John Halase is a frequent contributor to the West Chester Tea Party and since he attends many school board meetings for the Lakota School System, and has a technical background, he is the perfect candidate to take some of the obscure fiscal information dressed up in the legalism of education terms and explain them in a way everyone can understand. John is one of the most neutral human beings I know. His only goal is fairness, but a firm understanding of the facts involved in any particular situation. This can be seen clearly in his presentation of August 16, 2011 to a crowd of approximately 200 to 300 people eager to understand why Lakota has placed another levy on the ballot. Central to this new discussion was the new superintendent Karen Mantia and the justification of the one-quarter of a million dollar annual cost she is to the district.
My argument when it comes to costs, which dictate to the tax payers whether or not more funding is needed to fund a school is how much is the public supplying, and if it’s sufficient, then why is there still a requirement for more funds. If the revenue is insufficient, then what criterion determines the level of funding? Well, that answer is what the community can afford, and that is determined in a vote. If the people of the district vote no, then it is the school boards job to go back and trim the budget to the level of revenue that the tax payers approved. It’s that simple.
But how it is currently is a ridiculous situation. If the community votes no, then the district just puts the issue on the ballot. Most school boards do as Lakota did, and that’s drop some staff through attrition, cut small costs like busing and sports programs because it punishes the people for voting no, and they’ll keep putting it on the ballot however many times it takes till it passes. That is a foolish business model. Lakota is on its third attempt in a two-year period, and Little Miami is on their 9th over a four-year period. Most of the schools in Southern Ohio can tell a similar story.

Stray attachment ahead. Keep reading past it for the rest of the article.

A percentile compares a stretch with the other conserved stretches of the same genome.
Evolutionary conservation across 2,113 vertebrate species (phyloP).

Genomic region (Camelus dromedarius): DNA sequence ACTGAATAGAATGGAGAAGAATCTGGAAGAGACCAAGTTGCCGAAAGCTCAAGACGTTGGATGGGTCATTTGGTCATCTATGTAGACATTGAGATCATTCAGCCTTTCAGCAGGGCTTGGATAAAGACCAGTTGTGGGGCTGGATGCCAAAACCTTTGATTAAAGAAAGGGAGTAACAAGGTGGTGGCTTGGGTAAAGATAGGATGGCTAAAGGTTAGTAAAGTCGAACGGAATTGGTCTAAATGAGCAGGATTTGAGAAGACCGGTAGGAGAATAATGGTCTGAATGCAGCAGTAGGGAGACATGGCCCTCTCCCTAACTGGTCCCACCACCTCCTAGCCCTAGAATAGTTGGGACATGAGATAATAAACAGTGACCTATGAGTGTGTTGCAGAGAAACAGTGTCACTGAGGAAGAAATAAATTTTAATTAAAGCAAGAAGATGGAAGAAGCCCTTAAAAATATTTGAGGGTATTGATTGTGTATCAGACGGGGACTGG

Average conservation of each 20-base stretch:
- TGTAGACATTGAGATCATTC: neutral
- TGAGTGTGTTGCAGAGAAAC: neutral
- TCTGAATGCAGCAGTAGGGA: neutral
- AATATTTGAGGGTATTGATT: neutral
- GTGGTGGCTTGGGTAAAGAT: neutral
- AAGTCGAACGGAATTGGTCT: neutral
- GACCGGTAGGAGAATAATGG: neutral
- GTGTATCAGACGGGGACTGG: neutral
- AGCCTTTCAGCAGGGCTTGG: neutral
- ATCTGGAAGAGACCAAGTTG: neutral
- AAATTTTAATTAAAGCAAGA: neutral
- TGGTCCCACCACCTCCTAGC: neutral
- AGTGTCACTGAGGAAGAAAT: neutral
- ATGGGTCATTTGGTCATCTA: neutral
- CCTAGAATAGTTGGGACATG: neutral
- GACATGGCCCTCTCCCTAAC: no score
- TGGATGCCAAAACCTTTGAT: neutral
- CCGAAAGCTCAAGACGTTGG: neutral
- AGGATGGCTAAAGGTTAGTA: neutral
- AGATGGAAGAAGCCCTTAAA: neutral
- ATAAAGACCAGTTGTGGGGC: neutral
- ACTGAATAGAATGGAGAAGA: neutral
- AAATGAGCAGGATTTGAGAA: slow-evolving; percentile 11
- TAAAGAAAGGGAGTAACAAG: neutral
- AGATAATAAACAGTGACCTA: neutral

That’s why it becomes necessary to look at just what the costs at a school like Lakota are, what they are spending their money on. Lakota has a total of 1,976 employees at an average wage of over $62,000 per year. 600 of those employees make over $65,000 per year. Of that employee matrix there are 1,192 teachers, 712 support staff, and 72 administrators serving 18,458 students. In 2010, Lakota brought in $157 million and it spent $167 million.
Now to regulate those costs, which were obviously at a deficit even though the revenue coming in is over 150 million dollars, which is nothing to balk at; it is the job of the superintendent to manage those costs. I keep hearing that it is the superintendent, who often makes over six figures and deserves to be paid like a CEO at a corporation, should be paid so much money because as in the case of Karen Mantia, she is responsible for over 24 buildings and 2000 employees with budgets in the tens of millions of dollars. Ok, fine, but with all that responsibility I see a trend with these superintendents where they don’t behave like CEO’s at all. They behave like spoiled union workers where there’s never enough money coming in, and that’s the big difference.
Karen Mantia is no different. She started off as a teacher at Northmont City High School where she worked for 24 years as a law/economics and government history teacher. While there she was a principal, Director of Curriculum, then Assistant Superintendent. She took a job at Sycamore Community Schools as Superintendent from 2000 to 2006 for 100K per year overseeing 5,710 students. In 2006 she retired when she turned 55. She then took a job at Piqua City Schools double dipping from her retirement at Sycamore while making 117K per year managing 3,750 students. She wasn’t at Piqua long, because by 2007 she took the Superintendent position at Pickerington School District making $144,000 managing 10,500 students. It was from this position that Lakota spent $42,266 to recruit Mantia from her Pickerington position where Lakota paid her $165,000 to manage 18,458 students.